1.     Make it fun and fast paced

Shots aren’t intended to be sipped at elegant balls and fancy feasts – they’re designed for social, entertaining, and exciting experience. Shots are the alcohol for those who want to let their hair down and focus on nothing but experiencing the night at hand. Because of that, your experiential marketing event should be as lively as fun as the alcohol you’re selling. Fast-paced is the way to go.

2.     Use the right staff

Besides simply having fun, consumers who interact with shot brands want to be around people who make them feel great. When you’re running an experiential event, therefore, the brand specialists that you include should be funny, engaging, and outgoing. The people who are selling your alcohol for you need to be the kind of people that everyone wants to be friends with instantly – and the type of characters your consumers will remember long after they head home.


3.     Go to your customers

One of the beautiful things about experiential marketing is the fact that you can choose to meet your customers in places where they’re already ready and willing to try something new. No matter what kind of event you host or attend, your consumers are already planning to drink, and have therefore made arrangements to allow for it. That’s crucial for shot brands.

If you really want to establish an amazing experience, make sure you set up your events in places where your customers are likely to already be. In other words, for shot brands this might mean setting up an event nearby festivals, community events, and colleges. You should have at least some demographic information about your audiences that will help to guide you.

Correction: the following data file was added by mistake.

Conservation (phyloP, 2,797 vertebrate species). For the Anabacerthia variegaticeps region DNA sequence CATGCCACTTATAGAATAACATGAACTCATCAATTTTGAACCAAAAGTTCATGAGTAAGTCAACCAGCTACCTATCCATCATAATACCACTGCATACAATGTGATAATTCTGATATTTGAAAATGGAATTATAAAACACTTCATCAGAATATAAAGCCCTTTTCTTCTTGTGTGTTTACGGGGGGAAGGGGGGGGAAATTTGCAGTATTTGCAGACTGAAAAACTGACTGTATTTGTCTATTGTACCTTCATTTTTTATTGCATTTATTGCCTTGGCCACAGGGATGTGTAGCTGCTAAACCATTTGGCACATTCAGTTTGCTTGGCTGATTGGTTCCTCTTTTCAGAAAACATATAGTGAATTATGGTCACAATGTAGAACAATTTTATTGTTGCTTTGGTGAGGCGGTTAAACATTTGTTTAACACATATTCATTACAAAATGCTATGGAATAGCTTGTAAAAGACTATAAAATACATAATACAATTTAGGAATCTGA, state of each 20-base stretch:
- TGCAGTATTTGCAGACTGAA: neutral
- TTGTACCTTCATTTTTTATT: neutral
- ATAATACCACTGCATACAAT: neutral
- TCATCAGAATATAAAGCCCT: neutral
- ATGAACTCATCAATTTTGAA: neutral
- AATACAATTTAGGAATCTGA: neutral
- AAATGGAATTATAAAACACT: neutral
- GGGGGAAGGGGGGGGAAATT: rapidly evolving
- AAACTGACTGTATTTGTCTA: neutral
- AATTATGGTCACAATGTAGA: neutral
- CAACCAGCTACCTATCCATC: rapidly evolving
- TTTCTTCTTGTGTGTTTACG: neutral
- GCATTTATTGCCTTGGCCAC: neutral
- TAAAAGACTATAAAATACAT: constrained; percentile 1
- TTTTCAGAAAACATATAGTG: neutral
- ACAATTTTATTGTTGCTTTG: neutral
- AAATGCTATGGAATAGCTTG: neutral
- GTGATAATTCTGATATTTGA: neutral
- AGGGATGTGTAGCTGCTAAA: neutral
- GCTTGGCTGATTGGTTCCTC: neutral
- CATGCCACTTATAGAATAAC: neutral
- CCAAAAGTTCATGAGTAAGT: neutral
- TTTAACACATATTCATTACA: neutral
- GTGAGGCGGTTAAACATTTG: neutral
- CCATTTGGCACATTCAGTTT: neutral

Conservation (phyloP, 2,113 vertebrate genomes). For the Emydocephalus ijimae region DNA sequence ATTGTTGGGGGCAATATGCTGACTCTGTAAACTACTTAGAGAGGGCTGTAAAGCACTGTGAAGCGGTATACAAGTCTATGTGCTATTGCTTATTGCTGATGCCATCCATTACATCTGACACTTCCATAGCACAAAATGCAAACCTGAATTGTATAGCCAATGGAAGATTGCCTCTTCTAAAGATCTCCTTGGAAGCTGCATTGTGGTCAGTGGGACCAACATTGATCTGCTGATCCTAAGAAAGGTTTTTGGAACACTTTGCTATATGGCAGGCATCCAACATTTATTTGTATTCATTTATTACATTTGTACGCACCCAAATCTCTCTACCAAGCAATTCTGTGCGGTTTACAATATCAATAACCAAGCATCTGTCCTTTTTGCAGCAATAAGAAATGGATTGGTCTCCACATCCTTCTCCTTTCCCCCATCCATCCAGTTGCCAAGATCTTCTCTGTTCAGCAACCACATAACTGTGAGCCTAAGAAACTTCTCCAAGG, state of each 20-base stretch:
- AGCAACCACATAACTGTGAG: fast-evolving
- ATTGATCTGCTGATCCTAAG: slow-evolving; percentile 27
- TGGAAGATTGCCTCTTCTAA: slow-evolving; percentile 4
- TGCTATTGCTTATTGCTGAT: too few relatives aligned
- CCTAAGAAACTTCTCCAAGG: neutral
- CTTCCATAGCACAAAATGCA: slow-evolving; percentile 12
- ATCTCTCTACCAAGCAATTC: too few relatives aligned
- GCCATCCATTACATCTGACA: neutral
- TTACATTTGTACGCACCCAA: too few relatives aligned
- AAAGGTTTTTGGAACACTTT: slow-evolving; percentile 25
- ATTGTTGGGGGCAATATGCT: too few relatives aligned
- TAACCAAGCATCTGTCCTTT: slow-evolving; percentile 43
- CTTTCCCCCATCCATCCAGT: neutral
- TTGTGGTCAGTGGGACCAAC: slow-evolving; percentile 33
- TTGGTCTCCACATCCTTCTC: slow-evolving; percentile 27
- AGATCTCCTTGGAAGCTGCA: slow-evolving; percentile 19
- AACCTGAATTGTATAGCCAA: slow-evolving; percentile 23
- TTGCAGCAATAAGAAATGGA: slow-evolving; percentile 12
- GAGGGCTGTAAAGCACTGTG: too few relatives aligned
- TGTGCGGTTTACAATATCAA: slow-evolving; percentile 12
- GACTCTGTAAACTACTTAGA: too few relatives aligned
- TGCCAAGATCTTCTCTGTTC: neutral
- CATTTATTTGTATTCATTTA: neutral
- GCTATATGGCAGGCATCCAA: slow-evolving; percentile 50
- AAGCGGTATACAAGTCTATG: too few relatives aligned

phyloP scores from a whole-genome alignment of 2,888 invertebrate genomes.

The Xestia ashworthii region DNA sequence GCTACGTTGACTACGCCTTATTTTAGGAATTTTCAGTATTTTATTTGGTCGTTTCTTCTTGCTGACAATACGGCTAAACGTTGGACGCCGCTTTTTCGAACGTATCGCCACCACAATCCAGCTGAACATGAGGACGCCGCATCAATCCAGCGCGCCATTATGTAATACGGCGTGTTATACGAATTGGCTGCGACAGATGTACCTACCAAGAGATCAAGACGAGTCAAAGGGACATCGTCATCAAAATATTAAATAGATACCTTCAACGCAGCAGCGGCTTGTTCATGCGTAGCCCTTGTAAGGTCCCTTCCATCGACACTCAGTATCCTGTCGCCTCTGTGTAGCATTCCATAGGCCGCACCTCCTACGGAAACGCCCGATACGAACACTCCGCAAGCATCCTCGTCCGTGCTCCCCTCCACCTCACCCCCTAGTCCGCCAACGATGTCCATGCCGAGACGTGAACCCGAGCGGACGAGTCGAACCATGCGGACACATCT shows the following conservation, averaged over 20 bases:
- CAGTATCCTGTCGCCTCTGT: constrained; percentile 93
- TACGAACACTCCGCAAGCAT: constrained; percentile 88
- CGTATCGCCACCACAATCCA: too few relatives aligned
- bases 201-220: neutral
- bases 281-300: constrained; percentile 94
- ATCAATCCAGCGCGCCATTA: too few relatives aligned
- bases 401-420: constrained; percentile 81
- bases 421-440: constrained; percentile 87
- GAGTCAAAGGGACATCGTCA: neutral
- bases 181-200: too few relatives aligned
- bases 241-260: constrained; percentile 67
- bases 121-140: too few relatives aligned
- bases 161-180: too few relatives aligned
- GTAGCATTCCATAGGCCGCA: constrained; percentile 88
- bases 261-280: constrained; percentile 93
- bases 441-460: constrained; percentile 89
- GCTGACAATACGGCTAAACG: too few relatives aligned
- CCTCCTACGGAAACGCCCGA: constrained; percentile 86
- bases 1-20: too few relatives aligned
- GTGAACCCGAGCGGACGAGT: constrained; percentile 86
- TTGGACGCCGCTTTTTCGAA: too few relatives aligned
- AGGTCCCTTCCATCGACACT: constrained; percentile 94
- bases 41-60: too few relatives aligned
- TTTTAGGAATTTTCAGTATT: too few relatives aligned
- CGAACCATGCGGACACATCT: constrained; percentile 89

4.     Consider the local angle

Perhaps one of the biggest areas in which traditional shot brands fall short, is that they struggle to achieve the same level of emotional and personal interaction that can be managed by smaller, less established brands. In other words, if you want to earn new and loyal customers, then you need to refresh your local image, and show customers from various areas that you aren’t just a faceless organisation working on a worldwide large-scale basis.

The local alcohol movement is huge right now, with new refineries and distilleries popping up all the time. If you can show that you’re willing to get involved with your customers from a local angle, by supporting causes or getting involved with new craft companies, then you might be shocked to see how good the results can be.

5.     Encourage responsibility

Finally, it’s worth noting that large traditional companies are often disregarded by customers as faceless organisations that don’t care about the people, or environment around them. However, one of the things that most consumers take into account when determining whether to support or eschew a company is their level of social responsibility.

Shot companies by nature are encouraging experiences that focus largely on fun times and fast-paced drinking, but that doesn’t mean that you can’t encourage responsibility in your patrons. Remember to focus on balancing fun and caution as you look forward to your activation.